Gelatinase B/matrix metalloproteinase-9 cleaves interferon-beta and is a target for immunotherapy.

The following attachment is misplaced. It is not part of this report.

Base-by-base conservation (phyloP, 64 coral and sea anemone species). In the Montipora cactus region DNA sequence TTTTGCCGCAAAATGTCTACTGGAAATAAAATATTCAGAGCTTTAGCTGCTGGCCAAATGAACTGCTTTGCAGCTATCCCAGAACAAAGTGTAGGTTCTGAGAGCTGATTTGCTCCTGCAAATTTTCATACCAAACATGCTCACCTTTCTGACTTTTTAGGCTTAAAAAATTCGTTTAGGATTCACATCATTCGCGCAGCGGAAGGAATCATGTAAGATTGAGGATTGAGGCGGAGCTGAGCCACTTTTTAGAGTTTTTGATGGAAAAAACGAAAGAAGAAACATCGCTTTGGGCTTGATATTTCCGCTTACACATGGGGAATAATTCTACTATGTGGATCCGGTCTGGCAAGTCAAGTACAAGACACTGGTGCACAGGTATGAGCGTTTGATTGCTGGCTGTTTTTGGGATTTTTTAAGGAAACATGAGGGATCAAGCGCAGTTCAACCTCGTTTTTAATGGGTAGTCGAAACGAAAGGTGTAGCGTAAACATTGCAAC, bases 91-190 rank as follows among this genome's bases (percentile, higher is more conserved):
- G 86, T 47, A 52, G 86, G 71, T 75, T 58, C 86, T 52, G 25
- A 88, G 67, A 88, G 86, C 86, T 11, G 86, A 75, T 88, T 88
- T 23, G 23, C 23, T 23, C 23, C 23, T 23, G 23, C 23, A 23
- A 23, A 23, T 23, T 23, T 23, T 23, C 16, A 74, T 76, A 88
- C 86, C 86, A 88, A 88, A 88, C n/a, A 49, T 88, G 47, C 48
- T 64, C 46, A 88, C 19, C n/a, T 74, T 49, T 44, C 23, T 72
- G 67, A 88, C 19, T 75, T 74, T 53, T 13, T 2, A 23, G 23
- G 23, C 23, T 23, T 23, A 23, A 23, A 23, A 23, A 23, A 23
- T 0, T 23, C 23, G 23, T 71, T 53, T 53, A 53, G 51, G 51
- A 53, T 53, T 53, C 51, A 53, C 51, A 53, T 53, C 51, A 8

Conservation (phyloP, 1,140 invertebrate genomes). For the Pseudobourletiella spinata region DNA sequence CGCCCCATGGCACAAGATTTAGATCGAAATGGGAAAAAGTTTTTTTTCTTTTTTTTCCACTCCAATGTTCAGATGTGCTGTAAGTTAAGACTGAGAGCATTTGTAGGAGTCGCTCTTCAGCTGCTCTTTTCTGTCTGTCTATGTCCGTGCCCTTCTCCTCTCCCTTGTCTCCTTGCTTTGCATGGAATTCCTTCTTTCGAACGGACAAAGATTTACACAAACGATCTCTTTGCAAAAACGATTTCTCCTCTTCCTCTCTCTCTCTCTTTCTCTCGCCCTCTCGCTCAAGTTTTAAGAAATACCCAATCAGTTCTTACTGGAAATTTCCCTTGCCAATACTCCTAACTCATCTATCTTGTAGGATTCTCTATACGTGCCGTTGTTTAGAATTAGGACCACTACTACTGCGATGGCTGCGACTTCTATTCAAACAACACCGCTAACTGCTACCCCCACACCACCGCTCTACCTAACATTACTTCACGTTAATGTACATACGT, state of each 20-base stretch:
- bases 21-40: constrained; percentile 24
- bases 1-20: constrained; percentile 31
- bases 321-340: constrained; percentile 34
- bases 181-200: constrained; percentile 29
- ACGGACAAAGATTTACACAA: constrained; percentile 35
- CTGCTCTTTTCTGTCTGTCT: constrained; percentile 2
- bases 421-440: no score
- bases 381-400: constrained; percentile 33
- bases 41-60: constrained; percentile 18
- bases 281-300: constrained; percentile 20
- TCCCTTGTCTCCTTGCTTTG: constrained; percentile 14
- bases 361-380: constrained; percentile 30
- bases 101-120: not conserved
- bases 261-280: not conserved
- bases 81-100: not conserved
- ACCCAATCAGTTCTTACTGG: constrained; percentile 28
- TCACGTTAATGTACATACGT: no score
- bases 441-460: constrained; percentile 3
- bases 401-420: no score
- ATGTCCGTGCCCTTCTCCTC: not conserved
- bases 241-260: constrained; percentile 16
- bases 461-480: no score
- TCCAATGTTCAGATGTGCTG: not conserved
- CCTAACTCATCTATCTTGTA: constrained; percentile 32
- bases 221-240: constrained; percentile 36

Parenteral administration of interferon (IFN)-beta is one of the currently approved therapies for multiple sclerosis. One characteristic of this disease is the increased production of gelatinase B, also called matrix metalloproteinase (MMP) 9. Gelatinase B is capable of destroying the blood-brain barrier, and of cleaving myelin basic protein into immunodominant and encephalitogenic fragments, thus playing a functional role and being a therapeutic target in multiple sclerosis. Here we demonstrate that gelatinase B proteolytically cleaves IFN-beta, kills its activity, and hence counteracts this cytokine as an antiviral and immunotherapeutic agent. This proteolysis is more pronounced with IFN-beta-1b than with IFN-beta-1a. Furthermore, the tetracycline minocycline, which has a known blocking effect in experimental autoimmune encephalomyelitis, an in vivo model of acute inflammation in multiple sclerosis, and other MMP inhibitors prevent the in vitro degradation of IFN-beta by gelatinase B. These data provide a novel mechanism and rationale for the inhibition of gelatinase B in diseases in which IFN-beta has a beneficial effect. The combination of gelatinase B inhibitors with better and lower pharmacological formulations of IFN-beta may reduce the side-effects of treatment with IFN-beta, and is therefore proposed for multiple sclerosis therapy and the immunotherapy of viral infections.
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